To comply with the 90% distribution requirement applicable to REITs and to avoid the nondeductible excise tax, we must make distributions to our stockholders. Although we anticipate that we generally will have sufficient cash or liquid assets to enable us to satisfy the REIT distribution requirement, it is possible that, from time to time, we may not have sufficient cash or other liquid assets to meet the 90% distribution requirement. This may be due to timing differences between the actual receipt of income and actual payment of deductible expenses, on the one hand, and the inclusion of that income and deduction of those expenses in arriving at our taxable income, on the other hand. In addition, non-deductible expenses such as principal amortization or repayments or capital expenditures in excess of non-cash deductions may cause us to fail to have sufficient cash or liquid assets to enable us to satisfy the 90% distribution requirement. In the event that timing differences occur, or we deem it appropriate to retain cash, we may borrow funds, even if the then-prevailing market conditions are not favorable for these borrowings, issue additional equity securities (although we cannot assure you that we will be able to do so), pay taxable stock dividends, if possible, distribute other property or securities or engage in other transactions intended to enable us to meet the REIT distribution requirements. This may require us to raise additional capital to meet our obligations.
Our use of TRSs is limited under the Code
Under the Code, no more than 20% of the value of the gross assets of a REIT may be represented by securities of one or more TRSs. This limitation may affect our ability to increase the size of our TRSs’ operations and assets, and there can be no assurance that we will be able to comply with the applicable limitation, or that such compliance will not adversely affect our business. Also, our TRSs may not, among other things, operate or manage certain health care facilities, which may cause us to forgo investments we might otherwise make. Finally, we may be subject to a 100% excise tax on the income derived from certain transactions with our TRSs that are not on an arm's-length basis. We believe our arrangements with our TRSs are on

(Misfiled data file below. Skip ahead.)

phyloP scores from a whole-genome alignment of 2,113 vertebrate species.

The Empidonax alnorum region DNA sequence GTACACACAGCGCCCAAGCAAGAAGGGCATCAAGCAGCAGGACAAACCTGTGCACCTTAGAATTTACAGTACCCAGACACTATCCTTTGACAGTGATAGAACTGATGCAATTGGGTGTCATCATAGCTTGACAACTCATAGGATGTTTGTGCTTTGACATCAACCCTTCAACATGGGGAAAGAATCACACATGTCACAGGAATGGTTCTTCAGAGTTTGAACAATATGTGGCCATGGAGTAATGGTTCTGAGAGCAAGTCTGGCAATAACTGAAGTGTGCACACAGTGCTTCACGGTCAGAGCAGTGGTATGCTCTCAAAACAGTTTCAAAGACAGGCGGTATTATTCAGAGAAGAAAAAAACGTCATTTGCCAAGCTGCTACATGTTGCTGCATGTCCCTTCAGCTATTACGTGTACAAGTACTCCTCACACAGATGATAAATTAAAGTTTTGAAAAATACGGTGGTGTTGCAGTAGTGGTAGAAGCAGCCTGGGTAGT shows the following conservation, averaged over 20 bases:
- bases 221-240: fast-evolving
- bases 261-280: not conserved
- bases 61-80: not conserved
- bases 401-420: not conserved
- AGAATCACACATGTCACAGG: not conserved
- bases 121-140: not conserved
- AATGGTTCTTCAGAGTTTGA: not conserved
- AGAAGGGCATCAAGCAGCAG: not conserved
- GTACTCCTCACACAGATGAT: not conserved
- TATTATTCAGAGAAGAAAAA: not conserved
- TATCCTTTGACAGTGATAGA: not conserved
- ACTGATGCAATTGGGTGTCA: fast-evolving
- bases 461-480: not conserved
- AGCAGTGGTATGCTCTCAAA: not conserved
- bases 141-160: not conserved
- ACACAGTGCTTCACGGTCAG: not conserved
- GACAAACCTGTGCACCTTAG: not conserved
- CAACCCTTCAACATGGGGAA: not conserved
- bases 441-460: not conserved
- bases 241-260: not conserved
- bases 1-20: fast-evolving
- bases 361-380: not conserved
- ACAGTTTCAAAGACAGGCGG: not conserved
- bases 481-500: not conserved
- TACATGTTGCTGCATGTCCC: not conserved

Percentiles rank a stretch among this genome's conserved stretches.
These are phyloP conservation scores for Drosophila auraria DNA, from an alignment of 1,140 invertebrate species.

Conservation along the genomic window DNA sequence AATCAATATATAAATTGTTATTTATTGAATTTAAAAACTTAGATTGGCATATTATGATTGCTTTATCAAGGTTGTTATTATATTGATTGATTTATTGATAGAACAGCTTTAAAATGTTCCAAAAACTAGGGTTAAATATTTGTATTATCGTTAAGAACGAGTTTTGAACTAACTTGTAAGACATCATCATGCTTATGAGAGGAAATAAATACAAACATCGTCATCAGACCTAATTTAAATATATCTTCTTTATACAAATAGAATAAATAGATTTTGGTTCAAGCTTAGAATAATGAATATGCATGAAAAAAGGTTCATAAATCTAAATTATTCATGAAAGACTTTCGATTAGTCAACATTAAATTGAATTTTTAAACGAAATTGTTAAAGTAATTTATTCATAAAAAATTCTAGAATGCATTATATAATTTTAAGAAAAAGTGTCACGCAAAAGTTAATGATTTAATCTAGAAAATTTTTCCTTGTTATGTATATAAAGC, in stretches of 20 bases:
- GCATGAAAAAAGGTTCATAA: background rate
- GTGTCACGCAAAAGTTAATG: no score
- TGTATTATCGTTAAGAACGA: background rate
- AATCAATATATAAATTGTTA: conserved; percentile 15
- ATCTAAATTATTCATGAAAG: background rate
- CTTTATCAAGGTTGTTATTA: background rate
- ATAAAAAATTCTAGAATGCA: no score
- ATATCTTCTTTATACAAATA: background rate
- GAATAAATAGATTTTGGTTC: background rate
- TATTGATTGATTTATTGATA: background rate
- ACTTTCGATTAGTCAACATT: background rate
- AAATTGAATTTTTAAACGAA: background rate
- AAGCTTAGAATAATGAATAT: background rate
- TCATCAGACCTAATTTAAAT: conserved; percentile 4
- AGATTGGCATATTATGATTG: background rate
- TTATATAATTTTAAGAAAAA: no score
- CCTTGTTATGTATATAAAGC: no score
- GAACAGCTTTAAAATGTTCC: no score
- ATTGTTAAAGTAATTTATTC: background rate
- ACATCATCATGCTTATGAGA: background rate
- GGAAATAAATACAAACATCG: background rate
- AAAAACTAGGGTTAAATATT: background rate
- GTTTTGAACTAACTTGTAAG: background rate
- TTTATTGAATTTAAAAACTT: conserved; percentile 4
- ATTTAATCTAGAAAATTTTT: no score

arm's-length terms and intend to continue to operate in a manner that allows us to avoid incurring the 100% excise tax described above, but there can be no assurance that we will be able to avoid application of that tax.
The lease of qualified health care properties to a taxable REIT subsidiary is subject to special requirements
We lease certain qualified health care properties to taxable REIT subsidiaries (or limited liability companies of which the taxable REIT subsidiaries are members), which lessees contract with managers (or related parties) to manage the health care operations at these properties. The rents from this taxable REIT subsidiary lessee structure are treated as qualifying rents from real property if (1) they are paid pursuant to an arm's-length lease of a qualified health care property with a taxable REIT subsidiary and (2) the manager qualifies as an eligible independent contractor (as defined in the Code). If any of these conditions are not satisfied, then the rents will not be qualifying rents.
If certain sale-leaseback transactions are not characterized by the Internal Revenue Service (“IRS”) as “true leases,” we may be subject to adverse tax consequences